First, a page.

Little has been said about the visit, however, a high-level South Korean official stated that the envoys’ meeting with Kim had “produced results,” according to the Korea Herald.
It is not the first time that talks between the two Koreas have happened.
1971 – The two Koreas hold their first Red Cross talks, with the Red Cross societies on either side of the border working together to help reunite families torn apart by the conflict.
1972 – The South Korean government under then President Park Chung-hee carries out secret negotiations with the North. In July 1972, the two Koreas release a historic joint statement laying out the principles for reunification. The thaw in relations is short-lived, with the North suspending talks the following year.
1984 – Contact between the Koreas resumes with the North extending an olive branch in the form of aid for victims of severe floods in South Korea. The development came after a period of heightened tension the previous year over the Rangoon bombing, which targeted South Korean President Chun Doo Hwan. Talks between the Koreas follow, paving the way for the first family reunion between the two sides September 1985. However, these promising developments yield no lasting results, with relations growing cold in 1986 after the US and South Korean hold their annual joint military exercise, Team Spirit.
1990s – In September, the Koreas hold high-level talks in Seoul as a result of efforts by South Korean President Roh Tae-woo to improve ties. In the years that follow, the nations take two promising steps towards normalising ties, signing the Agreement on Reconciliation, Non-Aggression, Exchanges and Cooperation in 1991 and the Declaration on the Denuclearization of the Korean Peninsula in 1992.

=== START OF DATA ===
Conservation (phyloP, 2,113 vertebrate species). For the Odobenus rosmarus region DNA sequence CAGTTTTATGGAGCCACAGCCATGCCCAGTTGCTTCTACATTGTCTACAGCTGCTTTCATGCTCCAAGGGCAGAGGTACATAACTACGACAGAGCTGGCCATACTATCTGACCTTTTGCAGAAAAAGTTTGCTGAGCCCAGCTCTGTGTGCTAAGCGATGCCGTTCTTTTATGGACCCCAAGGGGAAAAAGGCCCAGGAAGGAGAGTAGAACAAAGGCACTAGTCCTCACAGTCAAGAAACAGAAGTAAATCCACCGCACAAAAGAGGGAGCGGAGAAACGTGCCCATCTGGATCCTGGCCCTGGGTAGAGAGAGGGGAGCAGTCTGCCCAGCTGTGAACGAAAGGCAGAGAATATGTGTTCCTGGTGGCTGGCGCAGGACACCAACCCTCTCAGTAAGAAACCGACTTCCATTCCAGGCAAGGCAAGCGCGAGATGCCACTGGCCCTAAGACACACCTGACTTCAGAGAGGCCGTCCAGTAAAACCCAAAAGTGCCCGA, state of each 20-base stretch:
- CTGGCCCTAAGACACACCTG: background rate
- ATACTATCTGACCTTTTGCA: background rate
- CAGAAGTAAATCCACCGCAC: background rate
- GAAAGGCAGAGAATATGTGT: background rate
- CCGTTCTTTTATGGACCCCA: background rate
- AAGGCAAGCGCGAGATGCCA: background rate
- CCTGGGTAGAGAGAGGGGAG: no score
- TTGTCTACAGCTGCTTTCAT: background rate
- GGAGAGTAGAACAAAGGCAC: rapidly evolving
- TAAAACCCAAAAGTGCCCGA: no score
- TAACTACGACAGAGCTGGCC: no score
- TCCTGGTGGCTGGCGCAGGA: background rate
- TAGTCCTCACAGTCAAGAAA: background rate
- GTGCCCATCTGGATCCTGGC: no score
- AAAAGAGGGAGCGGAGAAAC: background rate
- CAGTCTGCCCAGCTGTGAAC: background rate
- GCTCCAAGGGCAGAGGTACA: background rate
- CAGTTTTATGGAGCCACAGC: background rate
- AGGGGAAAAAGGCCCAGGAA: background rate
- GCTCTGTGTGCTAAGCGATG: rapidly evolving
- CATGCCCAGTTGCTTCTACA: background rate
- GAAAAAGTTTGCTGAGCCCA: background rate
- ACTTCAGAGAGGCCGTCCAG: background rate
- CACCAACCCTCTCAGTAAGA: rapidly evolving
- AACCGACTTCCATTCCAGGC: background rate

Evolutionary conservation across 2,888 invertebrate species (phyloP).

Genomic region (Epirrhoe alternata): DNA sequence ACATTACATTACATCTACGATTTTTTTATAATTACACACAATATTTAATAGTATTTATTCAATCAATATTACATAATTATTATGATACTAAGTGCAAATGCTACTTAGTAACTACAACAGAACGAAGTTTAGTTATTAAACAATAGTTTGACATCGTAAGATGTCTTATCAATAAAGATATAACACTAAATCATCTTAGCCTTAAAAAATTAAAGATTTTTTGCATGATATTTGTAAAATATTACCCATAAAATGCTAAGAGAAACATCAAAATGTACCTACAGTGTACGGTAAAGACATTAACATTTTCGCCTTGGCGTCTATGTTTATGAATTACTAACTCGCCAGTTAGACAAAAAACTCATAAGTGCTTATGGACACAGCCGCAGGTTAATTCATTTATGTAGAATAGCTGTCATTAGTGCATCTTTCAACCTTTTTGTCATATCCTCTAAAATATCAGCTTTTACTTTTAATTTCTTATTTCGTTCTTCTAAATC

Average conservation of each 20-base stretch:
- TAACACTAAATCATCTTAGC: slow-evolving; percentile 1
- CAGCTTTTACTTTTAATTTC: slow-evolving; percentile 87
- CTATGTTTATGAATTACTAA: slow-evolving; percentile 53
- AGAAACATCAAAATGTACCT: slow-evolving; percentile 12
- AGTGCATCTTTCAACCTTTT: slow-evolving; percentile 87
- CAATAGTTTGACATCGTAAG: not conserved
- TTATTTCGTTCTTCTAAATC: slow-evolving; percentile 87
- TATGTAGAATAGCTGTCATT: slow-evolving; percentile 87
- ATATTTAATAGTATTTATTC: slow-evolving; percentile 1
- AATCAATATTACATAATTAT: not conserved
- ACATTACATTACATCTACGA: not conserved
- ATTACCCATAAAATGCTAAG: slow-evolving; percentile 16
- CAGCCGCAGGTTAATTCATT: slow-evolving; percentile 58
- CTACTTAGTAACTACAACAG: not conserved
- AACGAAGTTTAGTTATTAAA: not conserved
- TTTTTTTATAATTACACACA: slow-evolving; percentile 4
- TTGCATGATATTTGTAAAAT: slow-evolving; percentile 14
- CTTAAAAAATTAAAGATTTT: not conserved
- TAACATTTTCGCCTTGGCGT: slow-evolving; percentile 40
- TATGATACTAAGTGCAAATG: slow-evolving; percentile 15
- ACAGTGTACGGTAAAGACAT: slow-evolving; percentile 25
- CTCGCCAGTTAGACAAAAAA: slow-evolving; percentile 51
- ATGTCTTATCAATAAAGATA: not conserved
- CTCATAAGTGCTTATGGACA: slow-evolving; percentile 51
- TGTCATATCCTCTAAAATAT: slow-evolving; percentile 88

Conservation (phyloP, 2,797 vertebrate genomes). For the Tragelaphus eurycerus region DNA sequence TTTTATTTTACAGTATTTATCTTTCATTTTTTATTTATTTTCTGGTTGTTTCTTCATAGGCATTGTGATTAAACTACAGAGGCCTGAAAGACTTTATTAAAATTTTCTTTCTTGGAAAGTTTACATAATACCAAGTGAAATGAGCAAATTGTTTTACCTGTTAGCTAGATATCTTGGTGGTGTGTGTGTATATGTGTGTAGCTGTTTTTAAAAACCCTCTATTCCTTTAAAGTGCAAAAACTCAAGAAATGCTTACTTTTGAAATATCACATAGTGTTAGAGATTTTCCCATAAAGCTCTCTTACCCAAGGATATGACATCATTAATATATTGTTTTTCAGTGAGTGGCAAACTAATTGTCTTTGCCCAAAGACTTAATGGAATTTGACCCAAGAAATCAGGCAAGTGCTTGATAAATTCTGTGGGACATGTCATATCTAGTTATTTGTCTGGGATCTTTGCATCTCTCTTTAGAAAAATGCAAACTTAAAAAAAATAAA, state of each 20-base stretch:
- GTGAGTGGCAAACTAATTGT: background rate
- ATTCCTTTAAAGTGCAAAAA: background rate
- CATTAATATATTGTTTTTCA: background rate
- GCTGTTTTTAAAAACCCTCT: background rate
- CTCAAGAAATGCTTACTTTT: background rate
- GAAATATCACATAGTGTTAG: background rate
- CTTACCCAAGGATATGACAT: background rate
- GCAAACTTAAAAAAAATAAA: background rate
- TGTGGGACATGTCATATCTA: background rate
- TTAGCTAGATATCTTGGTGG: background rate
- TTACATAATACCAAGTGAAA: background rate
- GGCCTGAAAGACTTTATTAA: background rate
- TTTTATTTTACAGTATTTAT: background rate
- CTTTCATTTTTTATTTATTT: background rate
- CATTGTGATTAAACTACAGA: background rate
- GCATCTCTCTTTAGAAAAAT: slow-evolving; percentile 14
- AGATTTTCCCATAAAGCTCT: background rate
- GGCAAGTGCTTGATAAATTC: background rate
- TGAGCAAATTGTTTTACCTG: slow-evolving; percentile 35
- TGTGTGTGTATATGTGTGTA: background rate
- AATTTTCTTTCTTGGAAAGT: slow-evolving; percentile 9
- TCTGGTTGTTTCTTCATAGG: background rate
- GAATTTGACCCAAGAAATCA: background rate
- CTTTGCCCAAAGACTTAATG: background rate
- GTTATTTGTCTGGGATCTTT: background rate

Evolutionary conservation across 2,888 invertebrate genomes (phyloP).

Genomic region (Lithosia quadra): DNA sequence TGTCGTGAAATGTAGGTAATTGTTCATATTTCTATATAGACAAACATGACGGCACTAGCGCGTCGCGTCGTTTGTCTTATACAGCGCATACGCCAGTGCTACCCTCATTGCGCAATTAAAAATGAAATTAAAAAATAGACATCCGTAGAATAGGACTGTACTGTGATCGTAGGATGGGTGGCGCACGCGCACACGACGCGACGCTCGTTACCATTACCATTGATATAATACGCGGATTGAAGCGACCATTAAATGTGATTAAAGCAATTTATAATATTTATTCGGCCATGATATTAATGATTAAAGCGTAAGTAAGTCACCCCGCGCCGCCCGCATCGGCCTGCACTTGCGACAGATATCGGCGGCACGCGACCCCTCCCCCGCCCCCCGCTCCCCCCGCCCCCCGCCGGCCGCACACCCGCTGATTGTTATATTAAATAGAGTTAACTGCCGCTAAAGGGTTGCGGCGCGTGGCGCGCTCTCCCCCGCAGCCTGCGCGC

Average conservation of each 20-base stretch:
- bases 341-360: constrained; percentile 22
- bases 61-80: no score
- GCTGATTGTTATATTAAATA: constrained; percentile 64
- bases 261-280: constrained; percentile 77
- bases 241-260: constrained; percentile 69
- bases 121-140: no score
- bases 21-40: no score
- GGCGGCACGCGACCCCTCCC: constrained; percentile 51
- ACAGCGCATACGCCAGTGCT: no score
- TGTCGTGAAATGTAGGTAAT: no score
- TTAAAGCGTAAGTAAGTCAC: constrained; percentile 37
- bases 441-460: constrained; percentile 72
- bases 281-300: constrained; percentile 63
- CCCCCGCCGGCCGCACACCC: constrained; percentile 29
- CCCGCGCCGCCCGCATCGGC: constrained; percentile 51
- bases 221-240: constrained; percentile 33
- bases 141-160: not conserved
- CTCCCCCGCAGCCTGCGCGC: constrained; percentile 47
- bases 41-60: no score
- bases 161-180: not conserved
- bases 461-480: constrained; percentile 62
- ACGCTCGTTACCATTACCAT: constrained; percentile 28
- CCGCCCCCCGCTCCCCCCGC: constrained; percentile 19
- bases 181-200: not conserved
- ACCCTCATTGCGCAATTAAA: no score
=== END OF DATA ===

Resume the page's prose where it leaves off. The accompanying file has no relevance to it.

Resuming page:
Despite the developments, concern soon begins to mount about North Korea’s nuclear programme. Tensions increase in 1993, when the nation expresses its desire to withdraw from the Nuclear Nonproliferation Treaty. A series of talks with the US results in The Agreed Framework of 1994, which prevents North Korea from continuing work on its suspected weapons programme in exchange for fuel and two proliferation-resistant nuclear reactors.
2000 – South Korean President Kim Dae-jung’s “sunshine policy,” unveiled in 1998, leads to the first inter-Korean summit, held in June 2000. The gestures of goodwill continue with a second family reunion in August, and the two Koreas march under a unification flag at the Sydney Olympics.
2003 – The Six-Party Talks, which involve South Korea, Japan, Russia, China and the US, are held for the first time to resolve the nuclear issue. The talks continue over the years but fail to put an end to North Korea’s nuclear programme.
2018 – The first inter-Korean talks in two years are held in Panmunjeom. It is decided that the North will participate in the Winter Olympics.